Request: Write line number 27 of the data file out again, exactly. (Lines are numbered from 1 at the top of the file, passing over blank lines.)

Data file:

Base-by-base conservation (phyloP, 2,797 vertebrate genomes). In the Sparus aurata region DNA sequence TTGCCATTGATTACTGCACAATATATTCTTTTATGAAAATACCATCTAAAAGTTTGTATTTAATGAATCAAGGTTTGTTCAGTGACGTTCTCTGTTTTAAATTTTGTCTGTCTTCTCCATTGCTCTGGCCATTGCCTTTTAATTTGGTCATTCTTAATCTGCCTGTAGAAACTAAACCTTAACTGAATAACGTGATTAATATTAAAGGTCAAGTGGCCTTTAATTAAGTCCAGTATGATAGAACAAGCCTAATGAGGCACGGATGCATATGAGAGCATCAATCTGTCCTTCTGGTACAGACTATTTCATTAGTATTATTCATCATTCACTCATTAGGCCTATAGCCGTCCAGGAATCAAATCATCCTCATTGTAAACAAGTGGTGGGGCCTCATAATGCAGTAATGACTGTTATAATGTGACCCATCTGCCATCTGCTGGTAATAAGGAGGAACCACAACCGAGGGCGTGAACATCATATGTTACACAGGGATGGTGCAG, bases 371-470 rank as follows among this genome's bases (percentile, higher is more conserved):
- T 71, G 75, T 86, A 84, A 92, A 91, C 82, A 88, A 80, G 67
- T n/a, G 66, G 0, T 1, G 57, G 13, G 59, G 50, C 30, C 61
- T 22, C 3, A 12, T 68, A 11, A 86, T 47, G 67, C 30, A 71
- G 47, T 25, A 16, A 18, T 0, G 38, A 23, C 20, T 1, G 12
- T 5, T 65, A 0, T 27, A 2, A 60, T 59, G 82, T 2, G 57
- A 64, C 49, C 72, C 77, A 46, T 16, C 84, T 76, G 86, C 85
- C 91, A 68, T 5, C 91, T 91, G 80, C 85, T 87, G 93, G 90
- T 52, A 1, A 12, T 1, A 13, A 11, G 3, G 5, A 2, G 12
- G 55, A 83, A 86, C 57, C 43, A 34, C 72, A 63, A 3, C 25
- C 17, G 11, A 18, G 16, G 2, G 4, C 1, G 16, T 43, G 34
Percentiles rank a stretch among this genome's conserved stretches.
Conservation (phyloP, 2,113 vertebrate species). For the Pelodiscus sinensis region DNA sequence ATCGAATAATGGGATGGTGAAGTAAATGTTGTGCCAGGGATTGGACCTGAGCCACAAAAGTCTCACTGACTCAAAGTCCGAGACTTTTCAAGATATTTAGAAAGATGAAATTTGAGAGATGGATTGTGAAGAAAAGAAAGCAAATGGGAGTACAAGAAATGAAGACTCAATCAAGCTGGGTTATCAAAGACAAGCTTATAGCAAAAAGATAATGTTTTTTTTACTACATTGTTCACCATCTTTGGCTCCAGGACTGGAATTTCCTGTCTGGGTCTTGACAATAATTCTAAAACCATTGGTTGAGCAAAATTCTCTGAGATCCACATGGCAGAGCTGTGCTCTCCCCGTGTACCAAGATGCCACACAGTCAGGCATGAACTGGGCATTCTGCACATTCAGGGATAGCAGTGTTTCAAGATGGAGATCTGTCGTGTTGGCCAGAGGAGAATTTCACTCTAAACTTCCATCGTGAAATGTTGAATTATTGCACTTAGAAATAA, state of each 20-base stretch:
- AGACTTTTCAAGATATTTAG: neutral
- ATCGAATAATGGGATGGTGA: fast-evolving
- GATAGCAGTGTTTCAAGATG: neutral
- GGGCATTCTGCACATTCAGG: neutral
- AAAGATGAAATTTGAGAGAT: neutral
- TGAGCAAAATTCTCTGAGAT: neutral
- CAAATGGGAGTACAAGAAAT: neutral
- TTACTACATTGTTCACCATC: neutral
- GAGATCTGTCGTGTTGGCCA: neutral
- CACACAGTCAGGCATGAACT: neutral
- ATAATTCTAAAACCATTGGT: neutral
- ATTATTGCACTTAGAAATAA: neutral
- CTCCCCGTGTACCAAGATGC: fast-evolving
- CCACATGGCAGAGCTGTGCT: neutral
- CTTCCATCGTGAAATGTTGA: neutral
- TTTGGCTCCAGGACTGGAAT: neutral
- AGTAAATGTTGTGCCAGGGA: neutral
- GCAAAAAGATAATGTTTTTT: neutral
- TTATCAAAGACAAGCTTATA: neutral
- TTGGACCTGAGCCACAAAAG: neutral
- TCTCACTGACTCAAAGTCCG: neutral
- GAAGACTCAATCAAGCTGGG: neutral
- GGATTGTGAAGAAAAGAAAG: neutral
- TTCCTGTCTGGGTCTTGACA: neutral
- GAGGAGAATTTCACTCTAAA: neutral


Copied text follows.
- CCACATGGCAGAGCTGTGCT: neutral